“Issue 15 of PHOTOGRAPH magazine is dedicated to the art of landscape photography and seeks out the ideal web of trees, explores what makes a good impressionistic landscape, catches the perfect wave, and examines at how including yourself in a vast scene can tell bigger photographic stories.
Portfolios and interviews include Ray Collins, a coal miner-turned-award-winning-photographer who’s job injury led to his discovery of seeing the sea from a whole new angle; the calm, impressionistic work of former painter Chris Friel, widely known and respected in the intentional camera movement world for his landscapes; Charles Cramer, a classical pianist who studied with Ansel Adams and developed a deep love for creating beautiful prints; and Paul Zizka, who became widely known for his self-portraiture after including himself in his hard-to-reach landscapes.
Regular contributors John Paul Caponigro, Michael Frye, Guy Tal, Chris Orwig, Martin Bailey, Adam Blasberg, and David duChemin—each recognized for their respective landscapes—have contributed articles on audience, perspective, flexibility, how everyday conversation can spark creativity, the natural landscape as metaphor, optical filters, and how negative space can make a positive impact on your photography.”
Get it here.
Here’s a selection of my favorite quotes on perspective.
“A little perspective, like a little humor, goes a long way.” – Allen Klein
“Perspective is worth 80 IQ points.” – Alan Kay
“Everything we hear is an opinion, not a fact. Everything we see is a perspective, not the truth.” – Marcus Aurelius
“Our loyalties must transcend our race, our tribe, our class, and our nation; and this means we must develop a world perspective.” – Martin Luther King, Jr.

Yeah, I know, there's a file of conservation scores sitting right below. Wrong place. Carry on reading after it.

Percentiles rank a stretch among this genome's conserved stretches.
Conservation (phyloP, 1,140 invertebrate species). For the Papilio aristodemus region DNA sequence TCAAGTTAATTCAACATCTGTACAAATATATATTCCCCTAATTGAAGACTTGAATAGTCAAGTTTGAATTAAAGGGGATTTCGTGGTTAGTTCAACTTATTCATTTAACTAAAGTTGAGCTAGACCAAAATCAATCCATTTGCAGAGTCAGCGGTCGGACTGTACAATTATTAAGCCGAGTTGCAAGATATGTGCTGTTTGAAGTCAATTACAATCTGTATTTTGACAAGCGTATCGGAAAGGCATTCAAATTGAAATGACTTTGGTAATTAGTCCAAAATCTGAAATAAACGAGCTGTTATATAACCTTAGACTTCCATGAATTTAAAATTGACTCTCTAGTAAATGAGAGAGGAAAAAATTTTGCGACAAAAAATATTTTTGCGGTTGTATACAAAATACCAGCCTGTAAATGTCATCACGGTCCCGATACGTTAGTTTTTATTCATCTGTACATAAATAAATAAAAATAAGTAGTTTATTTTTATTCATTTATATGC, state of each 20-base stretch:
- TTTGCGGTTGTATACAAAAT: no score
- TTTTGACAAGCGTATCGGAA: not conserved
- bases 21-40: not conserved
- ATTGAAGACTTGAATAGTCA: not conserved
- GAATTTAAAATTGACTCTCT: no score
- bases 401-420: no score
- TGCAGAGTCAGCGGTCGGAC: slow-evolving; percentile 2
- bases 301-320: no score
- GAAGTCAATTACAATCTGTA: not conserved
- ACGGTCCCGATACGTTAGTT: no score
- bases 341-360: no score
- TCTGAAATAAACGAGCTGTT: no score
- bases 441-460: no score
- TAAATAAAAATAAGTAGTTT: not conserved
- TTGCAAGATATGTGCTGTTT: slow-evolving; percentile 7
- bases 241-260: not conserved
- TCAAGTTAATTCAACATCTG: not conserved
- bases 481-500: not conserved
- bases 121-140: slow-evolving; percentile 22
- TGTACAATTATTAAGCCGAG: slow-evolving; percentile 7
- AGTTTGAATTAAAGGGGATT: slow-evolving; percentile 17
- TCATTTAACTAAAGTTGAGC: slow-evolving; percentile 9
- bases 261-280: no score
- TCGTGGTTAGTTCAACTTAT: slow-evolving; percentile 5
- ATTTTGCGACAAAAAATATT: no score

“Never write about a place until you’re away from it, because that gives you perspective” – Ernest Hemingway
“In the perspective of every person lies a lens through which we may better understand ourselves.” – Ellen J. Langer
“Never solve a problem from its original perspective.” – Charles Thompson
“Reality is a question of perspective; the further you get from the past, the more concrete and plausible it seems – but as you approach the present, it inevitably seems incredible.” – Salman Rushdie
“The trick to forgetting the big picture is to look at everything close up.” ― Chuck Palahniuk
“Always focus on the front windshield and not the review mirror.” ― Colin Powell
“I never saw an ugly thing in my life: for let the form of an object be what it may – light, shade, and perspective will always make it beautiful” – John Constable
“I believe everyone should have a broad picture of how the universe operates and our place in it. It is a basic human desire. And it also puts our worries in perspective.” – Stephen Hawking
“Humans have the ability to shift perspective. We can experience the world through our senses. Or we can remove ourselves from our senses and experience the world even less directly. We can think about our life, rather than thinking in our life.” – John J. Emerick